Olive oil is promoted as being a heart-healthy oil because when you replace more harmful fats (such as lard, margarine, butter, cheese, fatty meats, corn oil, etc.) with olive oil you will see an improvement in health. But it isn’t the olive oil that improved heart health; it is the removal of artery-clogging saturated fat that provided the benefits.

So, olive oil may be better for you than terribly unhealthy oils, but is olive oil good for your heart?

The consumption of olive oil is associated with a significant increase in new atherosclerotic lesions and constricted blood flow. It also blocks the production of nitric oxide.

Olive oil it is not a whole food. It is calorie-dense and nutrient-poor. It contains no fiber, no minerals, and is 100% fat calories.

Instead of using oil, get your fat from whole foods like nuts, avocados, and olives. When you replace olive oil (a refined food) with olives (a whole food), you see significant improvement in health.

> Get some delicious oil-free recipes.

No-Oil, Baked French Fries
6. Lose Excess Weight

Being overweight causes a loss of elasticity in arteries and increases risk of developing a blood clot.

If you are overweight, losing weight will contribute to heart health.

7. Drink Plenty of Water

Water is the most basic element of blood, and insufficient intake increases the risk of blood clots and heart attack. In fact, research shows that insufficient water intake reduces vascular function nearly as much as smoking a cigarette.

In contrast, abundant water intake can actually thin the blood just as well as some medications.

The average person doesn’t drink even half the amount of water his/her body needs.

How much water should you drink? Drink at least a quart of water upon awakening in the morning and then drink enough the rest of the day to keep the urine nearly clear in color.

Avoid juice, soda, and other beverages. The body needs pure water.

8. Avoid Late Night Meals

Late night meals increase weight gain, reduce quality of sleep, increase blood fats, and reduce the body’s ability to heal.

Breakfast should be your largest meal of the day. Skipping breakfast is associated with a 27% higher risk of coronary heart disease.

Lunch should be your second largest meal. And supper should be the smallest meal of the day.

For a really light supper, try this Fabulous Fruit Salad, a Cherry Milkshake, these Apricot Energy Bites, this Apple Salad, or a couple pieces of fresh fruit.

9. Avoid Caffeine

Caffeine is a powerful drug and its effects are the health are often underestimated. Caffeine and its related chemicals (which are also found in decaffeinated beverages) increase the risk for blood clots, increase blood pressure, deplete the body’s supply of B vitamins (important for healthy vascular endothelial function), cause triglyceride levels to rise, dehydrate the body, and accelerate the development of atherosclerosis.  Caffeine also reduces the body’s ability to boost blood flow to the heart muscle in response to physical exertion.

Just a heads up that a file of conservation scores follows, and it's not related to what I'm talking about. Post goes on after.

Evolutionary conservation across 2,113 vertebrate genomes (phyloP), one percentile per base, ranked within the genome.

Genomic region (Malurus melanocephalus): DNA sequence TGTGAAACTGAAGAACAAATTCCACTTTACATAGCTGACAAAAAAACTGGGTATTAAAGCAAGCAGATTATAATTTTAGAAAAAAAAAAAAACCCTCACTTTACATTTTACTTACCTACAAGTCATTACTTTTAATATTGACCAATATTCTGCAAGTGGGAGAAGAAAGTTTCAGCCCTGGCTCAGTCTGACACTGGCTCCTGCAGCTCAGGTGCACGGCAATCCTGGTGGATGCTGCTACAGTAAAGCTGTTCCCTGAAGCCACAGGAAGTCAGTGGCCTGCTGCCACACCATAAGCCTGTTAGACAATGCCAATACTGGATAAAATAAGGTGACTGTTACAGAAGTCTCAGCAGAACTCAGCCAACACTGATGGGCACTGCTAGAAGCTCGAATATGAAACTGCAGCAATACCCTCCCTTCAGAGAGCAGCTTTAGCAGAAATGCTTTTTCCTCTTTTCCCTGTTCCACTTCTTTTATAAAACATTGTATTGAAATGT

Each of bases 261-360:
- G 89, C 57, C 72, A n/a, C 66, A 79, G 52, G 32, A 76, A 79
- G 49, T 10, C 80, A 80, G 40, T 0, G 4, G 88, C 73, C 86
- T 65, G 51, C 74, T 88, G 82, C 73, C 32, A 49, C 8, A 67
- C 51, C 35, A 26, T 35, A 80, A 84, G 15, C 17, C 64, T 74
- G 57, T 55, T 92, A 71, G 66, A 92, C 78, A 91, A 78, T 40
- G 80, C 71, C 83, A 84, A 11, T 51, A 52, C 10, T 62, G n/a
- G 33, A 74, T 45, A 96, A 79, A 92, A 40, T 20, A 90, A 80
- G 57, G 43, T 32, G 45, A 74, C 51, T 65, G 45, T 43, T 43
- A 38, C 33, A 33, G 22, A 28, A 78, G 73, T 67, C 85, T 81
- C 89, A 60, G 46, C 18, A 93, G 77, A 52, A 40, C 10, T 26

10. Don’t Smoke

Smoking damages the lining of the blood vessels and increases the platelet aggregation.

11. Get Sufficient, Quality Sleep

A lack of good-quality sleep can increase blood pressure, raise cortisol levels, cause endothelial dysfunction, negatively affect cholesterol levels, and increase the risk for a heart attack. Even missing just a few hours of sleep for one night can trigger inflammation in the blood vessels.

The body functions best on an early schedule. Wrap up the day’s activities early in the evening. Put away all digital devices by at least 8:00 p.m., go to bed by 9:30 p.m., and sleep in complete darkness (and with fresh air if possible).

“Two hours’ good sleep before twelve o’clock is worth more than four hours after twelve o’clock.” 7MR 224

Do you struggle to sleep well? Here are some tips for getting a good night sleep!

Anna

At first, Anna resisted the thought that she would have to make so many changes in her life. She and her husband enjoyed staying up late with a movie and a snack of buttered popcorn (and of course, ice cream). Vegetables were definitely not among her top favorite foods. This new lifestyle was not appealing to her.

But her alternative wasn’t all that appealing either.

Medications, deteriorating health, and increased risks, and maybe even surgery were in her future if she didn’t make changes.

She decided to give it 30 days.

I provided her with a menu, a grocery list, and plan, and she gave it a go.

After only 2 weeks she felt so good that she had zero desire to go back to her old way of eating.

Her cholesterol levels came down to normal, and Anna (under the supervision of her physician) was able to eliminate all her medications.

“I’m a new woman!” Anna told me.

Indeed, she was.


Disclaimer
The information in this article is for educational purposes only. It is not as a substitute for medical diagnosis or treatment.

References
While some cholesterol is needed by the body, the body produces all that it requires. Any excess cholesterol gets stored in the blood and tissues. After some time, this excess stored cholesterol may begin to form plaques inside the blood vessels. This condition is known as atherosclerosis.